9aaTADs in the E protein family E2A and MLL binding to the KIX domain of CBP

Clinical significance

Interestingly, abnormal H3K4 trimethylation has been implicated in several neurological disorders such as autism.[16] Humans with cognitive and neurodevelopmental disease often have dysregulation of H3K4 methylation in PFC neurons.[16][17][18] It also may participate in the process of GAD67 downregulation in schizophrenia.[17]

Rearrangements of the MLL1 gene are associated with aggressive acute leukemias, both lymphoblastic and myeloid.[19] Despite being an aggressive leukemia, the MLL1 rearranged sub-type had the lowest mutation rates reported for any cancer.[20]

Mutations in MLL1 cause Template:SWL and Acute lymphoblastic leukemia.[21] The leukemia cells of up to 80 percent of infants with ALL-1 have a chromosomal rearrangement that fuses the MLL1 gene to a gene on a different chromosome.[20]

Interactions

MLL (gene) has been shown to interact with: Template:Div col

Template:Div col end

References

  1. {{#invoke:Citation/CS1|citation |CitationClass=journal }}
  2. {{#invoke:Citation/CS1|citation |CitationClass=journal }}; {{#invoke:Citation/CS1|citation |CitationClass=journal }}; {{#invoke:Citation/CS1|citation |CitationClass=journal }}; {{#invoke:Citation/CS1|citation |CitationClass=journal }}; {{#invoke:Citation/CS1|citation |CitationClass=journal }}; {{#invoke:Citation/CS1|citation |CitationClass=journal }}
  3. {{#invoke:Citation/CS1|citation |CitationClass=journal }}
  4. {{#invoke:Citation/CS1|citation |CitationClass=journal }}
  5. {{#invoke:Citation/CS1|citation |CitationClass=journal }}
  6. 6.0 6.1 {{#invoke:Citation/CS1|citation |CitationClass=journal }}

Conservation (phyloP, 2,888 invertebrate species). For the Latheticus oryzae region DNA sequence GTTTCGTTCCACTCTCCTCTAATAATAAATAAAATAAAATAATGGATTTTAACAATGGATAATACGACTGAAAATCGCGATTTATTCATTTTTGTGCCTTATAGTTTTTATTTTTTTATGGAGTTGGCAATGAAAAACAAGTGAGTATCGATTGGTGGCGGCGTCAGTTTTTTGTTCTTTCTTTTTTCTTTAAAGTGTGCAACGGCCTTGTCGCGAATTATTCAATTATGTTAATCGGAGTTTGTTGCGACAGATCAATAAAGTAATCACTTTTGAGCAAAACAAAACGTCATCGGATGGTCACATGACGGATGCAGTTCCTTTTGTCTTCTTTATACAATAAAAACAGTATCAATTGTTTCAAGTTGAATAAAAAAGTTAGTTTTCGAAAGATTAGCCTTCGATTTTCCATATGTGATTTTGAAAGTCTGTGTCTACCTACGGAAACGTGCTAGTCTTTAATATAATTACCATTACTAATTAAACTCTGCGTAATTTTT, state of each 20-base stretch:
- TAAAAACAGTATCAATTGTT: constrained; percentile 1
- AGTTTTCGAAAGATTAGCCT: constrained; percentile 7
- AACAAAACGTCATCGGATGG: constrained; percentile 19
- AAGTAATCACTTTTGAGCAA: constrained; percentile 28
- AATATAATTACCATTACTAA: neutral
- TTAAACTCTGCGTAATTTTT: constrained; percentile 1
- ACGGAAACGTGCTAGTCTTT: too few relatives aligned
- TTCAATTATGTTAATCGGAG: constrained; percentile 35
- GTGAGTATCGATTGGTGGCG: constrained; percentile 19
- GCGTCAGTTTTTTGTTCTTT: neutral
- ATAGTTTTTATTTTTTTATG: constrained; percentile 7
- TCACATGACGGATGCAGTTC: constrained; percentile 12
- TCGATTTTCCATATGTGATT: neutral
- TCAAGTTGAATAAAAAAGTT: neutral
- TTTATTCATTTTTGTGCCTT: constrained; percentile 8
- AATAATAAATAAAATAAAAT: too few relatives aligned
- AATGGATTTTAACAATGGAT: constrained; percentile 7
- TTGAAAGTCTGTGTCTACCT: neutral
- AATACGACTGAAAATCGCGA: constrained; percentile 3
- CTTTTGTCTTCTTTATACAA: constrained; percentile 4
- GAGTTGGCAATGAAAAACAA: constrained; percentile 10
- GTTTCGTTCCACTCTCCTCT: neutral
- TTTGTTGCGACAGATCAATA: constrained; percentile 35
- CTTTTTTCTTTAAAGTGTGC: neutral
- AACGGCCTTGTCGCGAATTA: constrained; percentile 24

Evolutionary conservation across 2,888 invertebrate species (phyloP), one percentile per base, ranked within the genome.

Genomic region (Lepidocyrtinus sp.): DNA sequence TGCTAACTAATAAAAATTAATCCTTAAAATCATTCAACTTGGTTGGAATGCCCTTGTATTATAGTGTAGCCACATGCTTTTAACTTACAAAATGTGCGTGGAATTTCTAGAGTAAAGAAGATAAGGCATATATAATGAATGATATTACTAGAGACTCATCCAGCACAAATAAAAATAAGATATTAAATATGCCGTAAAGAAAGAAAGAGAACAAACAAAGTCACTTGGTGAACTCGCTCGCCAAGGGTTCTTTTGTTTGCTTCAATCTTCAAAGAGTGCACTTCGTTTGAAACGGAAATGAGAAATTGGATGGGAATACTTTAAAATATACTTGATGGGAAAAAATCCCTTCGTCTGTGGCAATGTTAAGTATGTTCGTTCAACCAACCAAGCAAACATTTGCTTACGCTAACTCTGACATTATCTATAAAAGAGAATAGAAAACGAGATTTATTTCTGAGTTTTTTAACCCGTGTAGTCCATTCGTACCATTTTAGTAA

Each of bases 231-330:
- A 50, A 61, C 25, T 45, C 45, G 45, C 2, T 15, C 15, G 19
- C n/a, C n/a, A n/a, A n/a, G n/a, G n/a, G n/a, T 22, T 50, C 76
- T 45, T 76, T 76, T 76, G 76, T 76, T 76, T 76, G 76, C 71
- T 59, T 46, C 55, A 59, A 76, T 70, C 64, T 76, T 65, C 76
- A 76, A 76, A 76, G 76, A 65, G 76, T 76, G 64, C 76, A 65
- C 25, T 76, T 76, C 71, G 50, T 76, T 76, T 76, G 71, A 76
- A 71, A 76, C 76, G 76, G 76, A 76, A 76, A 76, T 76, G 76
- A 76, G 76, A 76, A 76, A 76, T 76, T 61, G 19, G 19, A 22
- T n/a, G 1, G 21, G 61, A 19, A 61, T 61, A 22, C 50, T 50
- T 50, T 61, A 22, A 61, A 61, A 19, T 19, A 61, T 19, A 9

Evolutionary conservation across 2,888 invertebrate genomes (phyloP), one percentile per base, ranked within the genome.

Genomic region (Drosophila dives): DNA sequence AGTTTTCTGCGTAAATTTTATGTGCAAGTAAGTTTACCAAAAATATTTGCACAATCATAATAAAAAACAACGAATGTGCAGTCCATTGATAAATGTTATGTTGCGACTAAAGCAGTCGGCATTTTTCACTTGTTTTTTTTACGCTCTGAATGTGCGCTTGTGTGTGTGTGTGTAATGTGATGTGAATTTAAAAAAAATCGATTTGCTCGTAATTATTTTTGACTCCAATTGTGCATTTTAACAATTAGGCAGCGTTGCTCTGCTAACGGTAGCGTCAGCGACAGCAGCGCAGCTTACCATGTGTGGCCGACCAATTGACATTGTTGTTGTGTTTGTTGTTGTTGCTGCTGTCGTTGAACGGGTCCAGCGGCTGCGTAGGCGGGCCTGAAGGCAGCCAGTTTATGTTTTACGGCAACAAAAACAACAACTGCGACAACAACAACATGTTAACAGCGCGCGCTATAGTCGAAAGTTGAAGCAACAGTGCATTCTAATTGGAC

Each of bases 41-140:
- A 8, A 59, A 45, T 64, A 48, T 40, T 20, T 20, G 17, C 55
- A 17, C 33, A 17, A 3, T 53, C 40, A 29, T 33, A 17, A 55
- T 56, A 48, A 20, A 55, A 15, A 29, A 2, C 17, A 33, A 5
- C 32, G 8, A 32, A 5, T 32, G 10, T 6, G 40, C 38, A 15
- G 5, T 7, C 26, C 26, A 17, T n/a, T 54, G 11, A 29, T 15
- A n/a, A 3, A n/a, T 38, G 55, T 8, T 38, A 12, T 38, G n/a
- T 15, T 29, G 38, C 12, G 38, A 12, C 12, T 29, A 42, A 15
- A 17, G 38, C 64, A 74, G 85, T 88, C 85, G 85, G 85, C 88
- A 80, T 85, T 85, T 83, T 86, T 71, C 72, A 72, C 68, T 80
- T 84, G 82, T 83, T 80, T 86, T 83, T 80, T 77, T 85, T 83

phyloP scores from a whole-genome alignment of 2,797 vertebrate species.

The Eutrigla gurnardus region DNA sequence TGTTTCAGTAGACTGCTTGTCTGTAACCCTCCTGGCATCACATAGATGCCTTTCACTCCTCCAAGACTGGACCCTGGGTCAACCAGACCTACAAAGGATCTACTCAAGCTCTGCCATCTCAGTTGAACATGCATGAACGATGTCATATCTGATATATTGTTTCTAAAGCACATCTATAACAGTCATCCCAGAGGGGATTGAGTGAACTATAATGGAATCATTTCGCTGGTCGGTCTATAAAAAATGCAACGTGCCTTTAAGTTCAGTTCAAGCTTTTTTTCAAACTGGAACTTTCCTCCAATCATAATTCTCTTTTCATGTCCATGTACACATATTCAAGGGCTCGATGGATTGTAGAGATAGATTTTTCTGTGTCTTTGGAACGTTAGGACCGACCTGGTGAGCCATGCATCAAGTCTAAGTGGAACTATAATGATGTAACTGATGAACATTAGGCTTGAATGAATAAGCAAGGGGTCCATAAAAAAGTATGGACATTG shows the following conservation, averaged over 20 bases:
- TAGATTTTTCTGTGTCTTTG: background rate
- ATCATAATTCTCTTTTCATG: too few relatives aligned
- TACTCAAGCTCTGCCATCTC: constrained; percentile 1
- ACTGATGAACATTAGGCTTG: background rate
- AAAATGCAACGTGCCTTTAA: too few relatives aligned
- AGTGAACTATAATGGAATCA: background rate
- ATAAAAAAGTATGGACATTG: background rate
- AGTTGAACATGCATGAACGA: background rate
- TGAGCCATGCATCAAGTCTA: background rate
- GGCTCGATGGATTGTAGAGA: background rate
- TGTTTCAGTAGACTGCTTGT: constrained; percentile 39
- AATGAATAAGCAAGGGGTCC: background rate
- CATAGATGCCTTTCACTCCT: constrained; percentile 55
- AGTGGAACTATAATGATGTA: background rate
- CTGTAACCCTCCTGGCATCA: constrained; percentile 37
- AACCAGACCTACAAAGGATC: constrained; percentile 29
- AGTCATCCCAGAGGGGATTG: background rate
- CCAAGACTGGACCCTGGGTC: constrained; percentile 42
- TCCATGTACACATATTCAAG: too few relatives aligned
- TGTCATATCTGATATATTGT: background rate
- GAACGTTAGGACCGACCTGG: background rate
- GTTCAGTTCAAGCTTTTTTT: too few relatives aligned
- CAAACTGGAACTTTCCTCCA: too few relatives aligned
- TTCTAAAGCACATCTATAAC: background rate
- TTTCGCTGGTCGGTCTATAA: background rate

7. {{#invoke:Citation/CS1|citation |CitationClass=journal }}
  8. {{#invoke:Citation/CS1|citation |CitationClass=journal }}
  9. {{#invoke:Citation/CS1|citation |CitationClass=journal }}
  10. 10.0 10.1 {{#invoke:citation/CS1|citation |CitationClass=web }}
  11. {{#invoke:Citation/CS1|citation |CitationClass=journal }}
  12. {{#invoke:Citation/CS1|citation |CitationClass=journal }}
  13. {{#invoke:Citation/CS1|citation |CitationClass=journal }}
  14. {{#invoke:Citation/CS1|citation |CitationClass=journal }}
  15. {{#invoke:Citation/CS1|citation |CitationClass=journal }}
  16. 16.0 16.1 {{#invoke:Citation/CS1|citation |CitationClass=journal }}
  17. 17.0 17.1 {{#invoke:Citation/CS1|citation |CitationClass=journal }}
  18. {{#invoke:Citation/CS1|citation |CitationClass=journal }}
  19. {{#invoke:Citation/CS1|citation |CitationClass=journal }}
  20. 20.0 20.1 {{#invoke:Citation/CS1|citation |CitationClass=journal }}
  21. {{#invoke:Citation/CS1|citation |CitationClass=journal }}
  22. 22.0 22.1 22.2 22.3 22.4 {{#invoke:Citation/CS1|citation |CitationClass=journal }}
  23. {{#invoke:Citation/CS1|citation |CitationClass=journal }}
  24. {{#invoke:Citation/CS1|citation |CitationClass=journal }}
  25. 25.0 25.1 {{#invoke:Citation/CS1|citation |CitationClass=journal }}
  26. {{#invoke:Citation/CS1|citation |CitationClass=journal }}
  27. {{#invoke:Citation/CS1|citation |CitationClass=journal }}

Further reading

  • {{#invoke:Citation/CS1|citation

|CitationClass=journal }}

  • {{#invoke:Citation/CS1|citation

|CitationClass=journal }}

  • {{#invoke:Citation/CS1|citation

|CitationClass=journal }}

  • {{#invoke:Citation/CS1|citation

|CitationClass=journal }}

  • {{#invoke:Citation/CS1|citation

|CitationClass=journal }}

</dl>

External links

{{#invoke:Navbox|navbox}} Template:Transcription factors